One such environmental risk in particular is global warming; which occurs when the average temperature of the Earth’s oceans and atmosphere gradually increases. The increase in temperatures, in the oceans and atmosphere are permanent temperature changes that are a result of releasing vast amounts of carbon dioxide (CO2) into the atmosphere from the continual use of fossil fuels. These possess a risk to the well-being of humans and nature alike. There are not any means of reversing the effects of global warming; however, said effects can decrease.
Also, this article views the increased release of CO2 in the atmosphere along with warmer weather as a benefit for fostering plant growth; which creates a greener planet. This article seems to overestimate the small frequencies and underestimate the larger frequencies in regards to the effects of global warming on the environment. The risk perceptions of these two articles have do not share any forms of comparison and are rather contradictory of one another.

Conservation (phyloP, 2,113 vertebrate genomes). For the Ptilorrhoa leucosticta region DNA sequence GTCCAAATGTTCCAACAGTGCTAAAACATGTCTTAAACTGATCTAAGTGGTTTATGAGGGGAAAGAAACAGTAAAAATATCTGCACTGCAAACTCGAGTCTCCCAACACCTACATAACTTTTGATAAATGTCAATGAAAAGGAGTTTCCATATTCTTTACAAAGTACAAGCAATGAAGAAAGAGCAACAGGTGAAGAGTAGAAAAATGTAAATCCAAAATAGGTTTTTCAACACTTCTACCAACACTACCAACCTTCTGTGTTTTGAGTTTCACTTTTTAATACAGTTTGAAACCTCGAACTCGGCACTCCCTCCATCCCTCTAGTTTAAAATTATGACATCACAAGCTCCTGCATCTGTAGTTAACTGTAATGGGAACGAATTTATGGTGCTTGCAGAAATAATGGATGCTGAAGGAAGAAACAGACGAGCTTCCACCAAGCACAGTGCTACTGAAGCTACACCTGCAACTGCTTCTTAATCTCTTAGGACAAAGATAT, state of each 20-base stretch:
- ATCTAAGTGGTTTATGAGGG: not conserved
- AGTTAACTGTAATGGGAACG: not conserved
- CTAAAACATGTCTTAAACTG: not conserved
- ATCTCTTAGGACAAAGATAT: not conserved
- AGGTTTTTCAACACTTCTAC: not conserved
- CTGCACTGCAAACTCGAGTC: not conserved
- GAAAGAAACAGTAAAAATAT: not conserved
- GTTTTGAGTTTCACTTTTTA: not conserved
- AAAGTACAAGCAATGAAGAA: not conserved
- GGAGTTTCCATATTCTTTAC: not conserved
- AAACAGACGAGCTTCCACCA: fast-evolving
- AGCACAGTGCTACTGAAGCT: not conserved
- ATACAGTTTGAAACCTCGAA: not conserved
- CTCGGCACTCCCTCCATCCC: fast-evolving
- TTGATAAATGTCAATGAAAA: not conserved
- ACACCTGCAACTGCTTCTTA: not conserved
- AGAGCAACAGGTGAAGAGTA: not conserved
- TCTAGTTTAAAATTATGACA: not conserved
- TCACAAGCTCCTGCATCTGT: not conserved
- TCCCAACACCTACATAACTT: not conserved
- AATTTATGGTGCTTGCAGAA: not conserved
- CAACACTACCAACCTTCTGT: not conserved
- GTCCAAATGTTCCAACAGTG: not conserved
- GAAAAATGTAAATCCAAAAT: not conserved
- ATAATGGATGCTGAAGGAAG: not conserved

However, there are numerous environmental stressors related to global warming. Such environmental stressors include occurrences and extensions of weather anomalies such as increasingly warm temperatures, heat waves, severe droughts, floods, and storms. Other environmental stressors include pollution effects such as smog, and extensions of fog formations. These are several examples of environmental stressors related to global warming; however, as time passes by more environmental stressors may develop in relation to the long-term effects of global warming. Also, these environmental stressors pose risks to and are detrimental to individuals’ physical and psychological well-being.
Patz, J. (2004). Global warming. BMJ (Clinical Research Ed.), 328(7451), 1269-1270.
Moore, T. (2008). Global warming. The good, the bad, the ugly and the efficient. EMBO Reports, 9 Suppl 1S41-S45. doi:10.1038/embor.2008.53